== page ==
Virat Kohli, Cheteshwar Pujara prove India willing to get their hands dirty

Source: Cricinfo

by SportsDiction – 18, December, 2020

It is a shame that on a day of high-quality Test cricket, a run-out and what followed in the next half hour will be spoken about more than the persistent bowling in what were less-than-ideal conditions for the home side and the expert batting to counter them for close to 80 overs.

The run-out, of course, could still have a decisive say in the Test, but this was a day when the engine room of the Indian batting rolled up its sleeve, got dirty and made sure the team didn’t throw away the advantage of winning the toss, never mind the three wickets lost for 45 runs towards stumps.

In the first over of the Test, it was clear it would be hard work for Australia’s bowlers to take wickets. A genuine edge with the new ball didn’t carry to the slips. Not a single one would all day. However, it was also soon clear that scoring runs would be hard work, especially when overpitched straight deliveries were hit straight to midwicket or mid-on. It was a slow pitch with steep bounce on which the margin of error was perhaps more for bowlers than batsmen, but then again the edges wouldn’t just carry.

India like scoring fast, Australia like nicking batsmen off. Neither was happening. So Australia shifted their attack straighter, and relied more on Nathan Lyon than they would have liked on the first day. In Lyon’s sights was his nemesis, the twinkle-toed Cheteshwar Pujara, who had reduced the champion offspinner to uttering a mercy plea of “aren’t you bored yet?” on the last tour.

At the sight of Lyon, Pujara, his characteristic phlegmatic self until then, on 21 off 104, began to jump out of his crease. He does so not out of some arrogance but out of the need to not let Lyon bowl lengths that draw forward-defensive shots. It is the most dangerous place to be in when Lyon is bowling because he will keep hitting the splice of the bat and eventually get either of the edges. And while it might look risky to some, Pujara can step out to spinners because that is a skill that has been honed over hundreds of hours of spin faced. He backs himself to judge the length and reach the pitch of the ball or get outside the line and thrust the pad should he be beaten in the flight.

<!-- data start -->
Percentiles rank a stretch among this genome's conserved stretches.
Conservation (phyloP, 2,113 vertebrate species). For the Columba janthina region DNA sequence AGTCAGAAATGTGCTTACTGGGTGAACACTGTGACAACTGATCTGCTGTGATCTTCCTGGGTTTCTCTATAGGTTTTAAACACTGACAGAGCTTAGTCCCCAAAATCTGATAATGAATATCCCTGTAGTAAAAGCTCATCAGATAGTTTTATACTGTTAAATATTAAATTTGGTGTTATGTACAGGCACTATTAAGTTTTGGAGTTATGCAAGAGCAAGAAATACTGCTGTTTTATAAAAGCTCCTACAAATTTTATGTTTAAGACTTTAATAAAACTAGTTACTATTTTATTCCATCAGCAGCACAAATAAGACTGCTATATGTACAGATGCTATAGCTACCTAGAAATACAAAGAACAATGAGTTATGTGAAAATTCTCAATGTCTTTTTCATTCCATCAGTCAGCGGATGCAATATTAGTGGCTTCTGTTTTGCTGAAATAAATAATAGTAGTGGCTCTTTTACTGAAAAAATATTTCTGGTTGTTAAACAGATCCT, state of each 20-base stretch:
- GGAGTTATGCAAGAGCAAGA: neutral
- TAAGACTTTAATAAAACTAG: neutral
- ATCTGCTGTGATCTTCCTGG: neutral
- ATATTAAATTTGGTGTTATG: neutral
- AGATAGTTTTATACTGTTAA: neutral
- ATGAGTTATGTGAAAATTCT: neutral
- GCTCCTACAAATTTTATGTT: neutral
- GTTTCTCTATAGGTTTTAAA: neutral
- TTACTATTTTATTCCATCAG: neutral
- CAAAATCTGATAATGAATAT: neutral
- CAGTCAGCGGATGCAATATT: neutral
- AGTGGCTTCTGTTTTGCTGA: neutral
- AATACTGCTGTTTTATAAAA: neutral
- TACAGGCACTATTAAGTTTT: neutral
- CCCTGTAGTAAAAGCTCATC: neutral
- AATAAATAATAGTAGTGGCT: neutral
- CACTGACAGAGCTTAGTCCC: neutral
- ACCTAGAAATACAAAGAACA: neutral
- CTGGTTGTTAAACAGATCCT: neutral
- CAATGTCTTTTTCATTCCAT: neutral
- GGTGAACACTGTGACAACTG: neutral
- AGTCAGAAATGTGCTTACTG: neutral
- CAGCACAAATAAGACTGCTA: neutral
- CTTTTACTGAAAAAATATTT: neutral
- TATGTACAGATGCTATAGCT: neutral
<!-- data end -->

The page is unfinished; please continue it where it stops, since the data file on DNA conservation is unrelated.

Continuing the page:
On the last tour, especially in the pivotal first Test, Lyon had missed a trick by not placing a silly point or a silly mid-off, which allowed Pujara to keep thrusting his pad or kicking the ball away. Lyon had remarked then that it was a fair plan against him, and now he needed to respond.

Lyon might not have been able to respond emphatically during that series, but here he had a plan: the silly mid-off. Now Pujara had two catchers to contend with if he stepped out. He even offered a half chance early to that silly mid-off. Forced to play to leg now, he got more inside edges than he usually does, but he kept backing himself. In fact, he stepped out to 14 balls out of 35 he faced from Lyon. At 40%, this rate was significantly higher than his usual 17%.

Lyon kept getting bounce, asking tough questions, but Pujara was not in control of only three of the 14 balls he stepped out to. More importantly, he was quick to cash in whenever he forced Lyon to pitch short. Eventually, Lyon was good enough to draw the dreaded forward-defensive out of Pujara. One of those four dipped enough to land out of his reach and take the inside edge onto the pad. Lyon just believes in bowling the hardest-spun offbreaks that draw batsmen forward and play a little with field placements. “That’s what works in Australia,” he said the last time.